“More than 35 percent of our nation’s wildlife refuges have no staff and no visitors center. That’s largely due to starvation of funds over the past few years under the Bush Administration,” Kahn says. “The Fish and Wildlife Services are hoping to lead by example. They’re the one tasked with not only helping wildlife in this country thrive, but also helping it thrive within the context of climate change, which adds huge burdens on the economy. The good news is they can lead by example by reducing their own footprint.”
By revamping old, or building new, visitors centers to be more energy efficient – using wind turbines, geothermal, solar and other types of renewable energy sources – the government can create jobs and help the environment, he says.
For instance, the Upper Mississippi River National Wildlife & Fish Refuge that spans Iowa, Minnesota, Illinois and Wisconsin needs habitat control against non-native invasive plants, such as leafy spurge and purple loosestrife (pictured), which infringe upon critical habitat for river otters and bald eagles. The Chesapeake Bay area is infested with nutria, which are destroying marsh grass and wetlands at an alarming rate (“and coupled with sea level rise from climate change,” Kahn says, “it could be devastating.”)
And – no surprise here – the Sabine National Wildlife Refuge in South Louisiana is in dire need of restoration after a series of devastating hurricanes over the past five years. Its marshes and wetlands are home to hundreds of bird species, including pelicans, egrets, roseate spoonbills and various types of heron; and these vital wetlands also serve asÂ natural barriers against Mother Nature and are critical natural filters for polluted waters.
“In general, in the Lower 48, many of our systems have dikes or canals that are relics of 100 years ago, water-controls structures that are deteriorating,” Kahn says. “And that’s just from the infrastructure side. On the habitat side the number one problem, natural resource problem, reported by refuges is invasive species.Â They are literally changing what we know as American plant and animal species. There are thousands that are costing Americans billions of dollars to eradicate or control.” He points to Giant Cane, which has overtaken large swaths of the Rio Grande’s banks, and cheate grass found throughout the American West, which inadvertently promotes the spread of wildfires.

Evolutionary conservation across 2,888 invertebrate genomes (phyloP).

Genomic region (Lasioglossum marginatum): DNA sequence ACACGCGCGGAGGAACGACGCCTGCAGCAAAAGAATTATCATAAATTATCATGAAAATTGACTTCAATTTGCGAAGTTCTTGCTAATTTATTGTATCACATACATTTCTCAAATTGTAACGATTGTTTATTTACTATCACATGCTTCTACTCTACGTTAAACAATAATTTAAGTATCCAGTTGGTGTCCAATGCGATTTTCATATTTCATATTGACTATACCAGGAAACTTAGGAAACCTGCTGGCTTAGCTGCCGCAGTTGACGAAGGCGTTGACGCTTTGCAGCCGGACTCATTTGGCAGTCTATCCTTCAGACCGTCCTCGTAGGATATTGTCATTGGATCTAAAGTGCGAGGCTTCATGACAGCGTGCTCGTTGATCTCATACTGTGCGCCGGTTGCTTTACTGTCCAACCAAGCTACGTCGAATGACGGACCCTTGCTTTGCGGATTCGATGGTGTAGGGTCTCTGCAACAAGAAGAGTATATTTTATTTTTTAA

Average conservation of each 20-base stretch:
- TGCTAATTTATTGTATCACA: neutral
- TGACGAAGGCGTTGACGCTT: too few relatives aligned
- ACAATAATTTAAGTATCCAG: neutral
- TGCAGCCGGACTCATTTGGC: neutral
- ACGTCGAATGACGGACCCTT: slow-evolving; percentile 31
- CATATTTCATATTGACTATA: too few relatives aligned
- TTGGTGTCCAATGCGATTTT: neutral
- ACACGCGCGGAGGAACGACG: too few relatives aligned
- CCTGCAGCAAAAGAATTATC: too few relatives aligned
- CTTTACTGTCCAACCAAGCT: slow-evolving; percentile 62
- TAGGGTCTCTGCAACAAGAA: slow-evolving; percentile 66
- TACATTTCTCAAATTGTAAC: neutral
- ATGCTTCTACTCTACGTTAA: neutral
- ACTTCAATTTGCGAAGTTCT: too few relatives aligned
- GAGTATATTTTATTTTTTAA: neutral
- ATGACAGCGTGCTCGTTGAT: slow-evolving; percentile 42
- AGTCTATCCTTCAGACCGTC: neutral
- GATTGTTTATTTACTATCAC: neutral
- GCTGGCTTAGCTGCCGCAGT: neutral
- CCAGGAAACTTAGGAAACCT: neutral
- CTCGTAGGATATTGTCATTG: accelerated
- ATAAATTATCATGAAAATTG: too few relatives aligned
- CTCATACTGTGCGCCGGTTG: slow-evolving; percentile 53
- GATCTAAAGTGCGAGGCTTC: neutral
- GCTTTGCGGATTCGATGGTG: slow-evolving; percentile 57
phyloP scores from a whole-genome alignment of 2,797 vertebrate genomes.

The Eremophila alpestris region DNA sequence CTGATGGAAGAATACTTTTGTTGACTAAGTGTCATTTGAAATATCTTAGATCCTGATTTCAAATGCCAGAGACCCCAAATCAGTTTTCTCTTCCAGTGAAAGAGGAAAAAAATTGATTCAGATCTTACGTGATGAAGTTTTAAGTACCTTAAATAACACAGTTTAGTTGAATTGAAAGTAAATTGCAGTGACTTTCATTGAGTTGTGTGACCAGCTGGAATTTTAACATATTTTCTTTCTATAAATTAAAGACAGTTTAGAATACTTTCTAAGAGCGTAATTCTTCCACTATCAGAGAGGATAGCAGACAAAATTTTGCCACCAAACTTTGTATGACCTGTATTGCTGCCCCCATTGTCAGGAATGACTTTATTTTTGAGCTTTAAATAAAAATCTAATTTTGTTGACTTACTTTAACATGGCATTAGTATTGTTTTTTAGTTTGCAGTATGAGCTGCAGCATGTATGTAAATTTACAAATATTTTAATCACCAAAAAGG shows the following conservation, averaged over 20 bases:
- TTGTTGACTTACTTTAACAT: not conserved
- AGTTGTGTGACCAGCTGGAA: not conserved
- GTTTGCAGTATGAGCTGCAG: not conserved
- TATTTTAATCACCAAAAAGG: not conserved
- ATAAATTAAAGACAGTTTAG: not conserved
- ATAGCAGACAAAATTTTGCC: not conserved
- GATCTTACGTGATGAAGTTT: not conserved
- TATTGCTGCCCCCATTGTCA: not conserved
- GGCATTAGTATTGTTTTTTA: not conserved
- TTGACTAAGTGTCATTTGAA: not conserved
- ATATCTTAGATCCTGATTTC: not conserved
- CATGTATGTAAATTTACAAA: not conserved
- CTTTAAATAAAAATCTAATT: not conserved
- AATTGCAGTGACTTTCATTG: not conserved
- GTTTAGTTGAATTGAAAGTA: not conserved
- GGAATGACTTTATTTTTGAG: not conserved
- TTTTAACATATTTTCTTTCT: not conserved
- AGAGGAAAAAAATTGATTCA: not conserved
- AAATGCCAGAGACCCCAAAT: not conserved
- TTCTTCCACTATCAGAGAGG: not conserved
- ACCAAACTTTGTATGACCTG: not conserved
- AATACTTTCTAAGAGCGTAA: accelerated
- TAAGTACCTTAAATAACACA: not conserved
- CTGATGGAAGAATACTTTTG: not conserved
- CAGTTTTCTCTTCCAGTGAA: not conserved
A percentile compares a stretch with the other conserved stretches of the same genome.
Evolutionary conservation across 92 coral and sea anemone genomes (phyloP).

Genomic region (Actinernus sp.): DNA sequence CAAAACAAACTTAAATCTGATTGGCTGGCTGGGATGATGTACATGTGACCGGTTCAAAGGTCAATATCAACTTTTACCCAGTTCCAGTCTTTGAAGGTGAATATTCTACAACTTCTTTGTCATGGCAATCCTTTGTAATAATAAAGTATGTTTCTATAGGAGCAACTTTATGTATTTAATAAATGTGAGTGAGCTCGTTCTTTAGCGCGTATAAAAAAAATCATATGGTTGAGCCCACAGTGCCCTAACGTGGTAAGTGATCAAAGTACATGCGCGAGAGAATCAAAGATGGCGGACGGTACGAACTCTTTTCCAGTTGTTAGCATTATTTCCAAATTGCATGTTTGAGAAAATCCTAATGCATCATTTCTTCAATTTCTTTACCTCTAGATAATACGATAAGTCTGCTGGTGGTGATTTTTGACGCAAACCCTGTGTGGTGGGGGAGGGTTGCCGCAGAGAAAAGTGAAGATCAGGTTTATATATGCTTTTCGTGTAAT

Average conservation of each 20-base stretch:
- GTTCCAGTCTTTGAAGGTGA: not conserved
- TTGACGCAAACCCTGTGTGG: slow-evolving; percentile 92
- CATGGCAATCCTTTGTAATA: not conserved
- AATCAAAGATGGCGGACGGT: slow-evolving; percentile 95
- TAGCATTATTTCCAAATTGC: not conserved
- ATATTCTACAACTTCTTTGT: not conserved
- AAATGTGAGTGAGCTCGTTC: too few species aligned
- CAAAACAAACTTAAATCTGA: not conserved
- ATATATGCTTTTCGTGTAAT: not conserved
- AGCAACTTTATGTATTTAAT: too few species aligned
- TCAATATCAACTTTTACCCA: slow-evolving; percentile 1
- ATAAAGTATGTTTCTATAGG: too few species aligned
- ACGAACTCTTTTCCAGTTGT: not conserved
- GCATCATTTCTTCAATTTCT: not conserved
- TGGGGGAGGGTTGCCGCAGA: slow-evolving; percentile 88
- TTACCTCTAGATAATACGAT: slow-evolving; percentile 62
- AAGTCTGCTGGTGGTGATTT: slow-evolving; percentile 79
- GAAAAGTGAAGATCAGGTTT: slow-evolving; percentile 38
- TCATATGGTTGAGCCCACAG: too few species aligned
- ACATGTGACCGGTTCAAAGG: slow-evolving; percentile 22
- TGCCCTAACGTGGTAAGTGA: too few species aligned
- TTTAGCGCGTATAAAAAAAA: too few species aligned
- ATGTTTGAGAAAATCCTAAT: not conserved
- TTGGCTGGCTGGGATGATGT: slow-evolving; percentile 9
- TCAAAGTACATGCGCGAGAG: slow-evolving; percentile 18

As for the stimulus plan Â Congress just proposed, he says, “I absolutely like it. I see that it has the opportunity to not just infuse dollars into local economies and create jobs in the short term, but to have a lasting impact on both humans and the habitats that sustain us – and (on) fixing a lot of the budget shortfalls.
“There’s been a lack of attention in recent years and that lack of attention has been glaringly obvious, and we absolutely hope the new Administration will not only care about climate change and habitats but will care about funding” green jobs on federal lands.
“Many of our nation’s public lands have been starved for funding, and there’s an unbelievable backlog at all the public lands agencies,” Kahn adds – not just within the FWS’s National Wildlife Refuge System.
“There’s also the National Parks Department, the National Forest System, the Bureau of Land Management… All of them have really, really suffered,” Kahn says.
This stimulus, he hopes, will not just to chip away at the backlog, but create useful, American jobs — “Jobs that cannot go overseas.”
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